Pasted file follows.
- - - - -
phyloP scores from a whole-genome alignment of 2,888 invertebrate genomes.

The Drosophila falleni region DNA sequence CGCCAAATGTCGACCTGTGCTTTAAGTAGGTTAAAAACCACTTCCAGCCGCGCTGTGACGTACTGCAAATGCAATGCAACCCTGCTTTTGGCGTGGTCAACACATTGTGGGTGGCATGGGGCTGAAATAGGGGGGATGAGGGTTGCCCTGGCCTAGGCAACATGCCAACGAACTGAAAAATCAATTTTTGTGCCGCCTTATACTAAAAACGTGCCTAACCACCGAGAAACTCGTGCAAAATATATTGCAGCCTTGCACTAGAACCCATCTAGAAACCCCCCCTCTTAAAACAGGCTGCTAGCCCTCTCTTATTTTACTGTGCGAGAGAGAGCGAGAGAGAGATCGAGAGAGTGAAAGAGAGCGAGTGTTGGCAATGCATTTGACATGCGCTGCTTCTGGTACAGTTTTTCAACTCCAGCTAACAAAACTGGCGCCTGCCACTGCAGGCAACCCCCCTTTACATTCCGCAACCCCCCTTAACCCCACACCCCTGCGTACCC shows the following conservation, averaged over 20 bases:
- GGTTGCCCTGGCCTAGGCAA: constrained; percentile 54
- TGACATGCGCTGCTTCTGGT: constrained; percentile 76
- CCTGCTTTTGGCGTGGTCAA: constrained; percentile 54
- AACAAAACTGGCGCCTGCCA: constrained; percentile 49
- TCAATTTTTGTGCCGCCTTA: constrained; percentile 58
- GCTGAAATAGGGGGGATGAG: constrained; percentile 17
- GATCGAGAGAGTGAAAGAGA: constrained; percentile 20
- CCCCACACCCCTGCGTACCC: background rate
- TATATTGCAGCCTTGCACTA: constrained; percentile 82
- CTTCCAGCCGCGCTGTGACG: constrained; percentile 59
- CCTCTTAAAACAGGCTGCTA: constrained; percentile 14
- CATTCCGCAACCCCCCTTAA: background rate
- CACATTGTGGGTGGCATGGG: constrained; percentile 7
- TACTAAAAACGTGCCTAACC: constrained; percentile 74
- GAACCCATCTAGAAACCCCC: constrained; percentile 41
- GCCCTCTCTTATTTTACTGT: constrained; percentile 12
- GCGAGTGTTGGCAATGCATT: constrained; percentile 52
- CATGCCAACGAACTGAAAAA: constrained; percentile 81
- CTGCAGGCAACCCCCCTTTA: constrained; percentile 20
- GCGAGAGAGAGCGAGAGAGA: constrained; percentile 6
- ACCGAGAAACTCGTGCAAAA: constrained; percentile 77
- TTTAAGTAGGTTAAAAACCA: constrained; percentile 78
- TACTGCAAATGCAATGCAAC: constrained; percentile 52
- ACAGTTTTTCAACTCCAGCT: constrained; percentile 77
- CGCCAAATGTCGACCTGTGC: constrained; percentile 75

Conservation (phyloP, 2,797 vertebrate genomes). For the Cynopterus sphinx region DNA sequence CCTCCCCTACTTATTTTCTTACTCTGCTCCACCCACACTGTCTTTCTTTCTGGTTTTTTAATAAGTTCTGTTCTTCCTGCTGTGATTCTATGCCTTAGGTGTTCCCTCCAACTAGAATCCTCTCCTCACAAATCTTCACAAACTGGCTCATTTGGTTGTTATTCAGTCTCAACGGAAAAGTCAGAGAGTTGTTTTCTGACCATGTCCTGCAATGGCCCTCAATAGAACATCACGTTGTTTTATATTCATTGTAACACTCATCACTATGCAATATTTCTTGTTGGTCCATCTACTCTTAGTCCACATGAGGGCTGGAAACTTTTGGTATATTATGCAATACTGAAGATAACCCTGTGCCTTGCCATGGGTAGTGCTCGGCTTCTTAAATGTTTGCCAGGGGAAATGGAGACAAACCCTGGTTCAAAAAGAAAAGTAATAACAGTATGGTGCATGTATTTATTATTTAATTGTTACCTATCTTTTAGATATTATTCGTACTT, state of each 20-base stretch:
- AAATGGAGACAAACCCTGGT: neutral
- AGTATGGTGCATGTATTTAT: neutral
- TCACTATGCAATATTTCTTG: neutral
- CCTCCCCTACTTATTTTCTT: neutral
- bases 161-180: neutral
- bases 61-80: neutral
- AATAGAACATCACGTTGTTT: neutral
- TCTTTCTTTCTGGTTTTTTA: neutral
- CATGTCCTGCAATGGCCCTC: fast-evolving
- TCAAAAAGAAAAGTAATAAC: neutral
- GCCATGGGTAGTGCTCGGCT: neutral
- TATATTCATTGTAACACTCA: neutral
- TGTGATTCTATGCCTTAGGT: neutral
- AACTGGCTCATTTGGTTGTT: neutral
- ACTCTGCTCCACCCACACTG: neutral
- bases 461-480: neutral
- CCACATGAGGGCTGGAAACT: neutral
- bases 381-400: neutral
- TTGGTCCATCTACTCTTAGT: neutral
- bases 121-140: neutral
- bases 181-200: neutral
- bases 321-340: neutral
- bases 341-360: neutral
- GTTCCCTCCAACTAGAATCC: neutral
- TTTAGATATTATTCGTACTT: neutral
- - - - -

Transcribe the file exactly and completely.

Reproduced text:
phyloP scores from a whole-genome alignment of 2,888 invertebrate genomes.

The Drosophila falleni region DNA sequence CGCCAAATGTCGACCTGTGCTTTAAGTAGGTTAAAAACCACTTCCAGCCGCGCTGTGACGTACTGCAAATGCAATGCAACCCTGCTTTTGGCGTGGTCAACACATTGTGGGTGGCATGGGGCTGAAATAGGGGGGATGAGGGTTGCCCTGGCCTAGGCAACATGCCAACGAACTGAAAAATCAATTTTTGTGCCGCCTTATACTAAAAACGTGCCTAACCACCGAGAAACTCGTGCAAAATATATTGCAGCCTTGCACTAGAACCCATCTAGAAACCCCCCCTCTTAAAACAGGCTGCTAGCCCTCTCTTATTTTACTGTGCGAGAGAGAGCGAGAGAGAGATCGAGAGAGTGAAAGAGAGCGAGTGTTGGCAATGCATTTGACATGCGCTGCTTCTGGTACAGTTTTTCAACTCCAGCTAACAAAACTGGCGCCTGCCACTGCAGGCAACCCCCCTTTACATTCCGCAACCCCCCTTAACCCCACACCCCTGCGTACCC shows the following conservation, averaged over 20 bases:
- GGTTGCCCTGGCCTAGGCAA: constrained; percentile 54
- TGACATGCGCTGCTTCTGGT: constrained; percentile 76
- CCTGCTTTTGGCGTGGTCAA: constrained; percentile 54
- AACAAAACTGGCGCCTGCCA: constrained; percentile 49
- TCAATTTTTGTGCCGCCTTA: constrained; percentile 58
- GCTGAAATAGGGGGGATGAG: constrained; percentile 17
- GATCGAGAGAGTGAAAGAGA: constrained; percentile 20
- CCCCACACCCCTGCGTACCC: background rate
- TATATTGCAGCCTTGCACTA: constrained; percentile 82
- CTTCCAGCCGCGCTGTGACG: constrained; percentile 59
- CCTCTTAAAACAGGCTGCTA: constrained; percentile 14
- CATTCCGCAACCCCCCTTAA: background rate
- CACATTGTGGGTGGCATGGG: constrained; percentile 7
- TACTAAAAACGTGCCTAACC: constrained; percentile 74
- GAACCCATCTAGAAACCCCC: constrained; percentile 41
- GCCCTCTCTTATTTTACTGT: constrained; percentile 12
- GCGAGTGTTGGCAATGCATT: constrained; percentile 52
- CATGCCAACGAACTGAAAAA: constrained; percentile 81
- CTGCAGGCAACCCCCCTTTA: constrained; percentile 20
- GCGAGAGAGAGCGAGAGAGA: constrained; percentile 6
- ACCGAGAAACTCGTGCAAAA: constrained; percentile 77
- TTTAAGTAGGTTAAAAACCA: constrained; percentile 78
- TACTGCAAATGCAATGCAAC: constrained; percentile 52
- ACAGTTTTTCAACTCCAGCT: constrained; percentile 77
- CGCCAAATGTCGACCTGTGC: constrained; percentile 75

Conservation (phyloP, 2,797 vertebrate genomes). For the Cynopterus sphinx region DNA sequence CCTCCCCTACTTATTTTCTTACTCTGCTCCACCCACACTGTCTTTCTTTCTGGTTTTTTAATAAGTTCTGTTCTTCCTGCTGTGATTCTATGCCTTAGGTGTTCCCTCCAACTAGAATCCTCTCCTCACAAATCTTCACAAACTGGCTCATTTGGTTGTTATTCAGTCTCAACGGAAAAGTCAGAGAGTTGTTTTCTGACCATGTCCTGCAATGGCCCTCAATAGAACATCACGTTGTTTTATATTCATTGTAACACTCATCACTATGCAATATTTCTTGTTGGTCCATCTACTCTTAGTCCACATGAGGGCTGGAAACTTTTGGTATATTATGCAATACTGAAGATAACCCTGTGCCTTGCCATGGGTAGTGCTCGGCTTCTTAAATGTTTGCCAGGGGAAATGGAGACAAACCCTGGTTCAAAAAGAAAAGTAATAACAGTATGGTGCATGTATTTATTATTTAATTGTTACCTATCTTTTAGATATTATTCGTACTT, state of each 20-base stretch:
- AAATGGAGACAAACCCTGGT: neutral
- AGTATGGTGCATGTATTTAT: neutral
- TCACTATGCAATATTTCTTG: neutral
- CCTCCCCTACTTATTTTCTT: neutral
- bases 161-180: neutral
- bases 61-80: neutral
- AATAGAACATCACGTTGTTT: neutral
- TCTTTCTTTCTGGTTTTTTA: neutral
- CATGTCCTGCAATGGCCCTC: fast-evolving
- TCAAAAAGAAAAGTAATAAC: neutral
- GCCATGGGTAGTGCTCGGCT: neutral
- TATATTCATTGTAACACTCA: neutral
- TGTGATTCTATGCCTTAGGT: neutral
- AACTGGCTCATTTGGTTGTT: neutral
- ACTCTGCTCCACCCACACTG: neutral
- bases 461-480: neutral
- CCACATGAGGGCTGGAAACT: neutral
- bases 381-400: neutral
- TTGGTCCATCTACTCTTAGT: neutral
- bases 121-140: neutral
- bases 181-200: neutral
- bases 321-340: neutral
- bases 341-360: neutral
- GTTCCCTCCAACTAGAATCC: neutral
- TTTAGATATTATTCGTACTT: neutral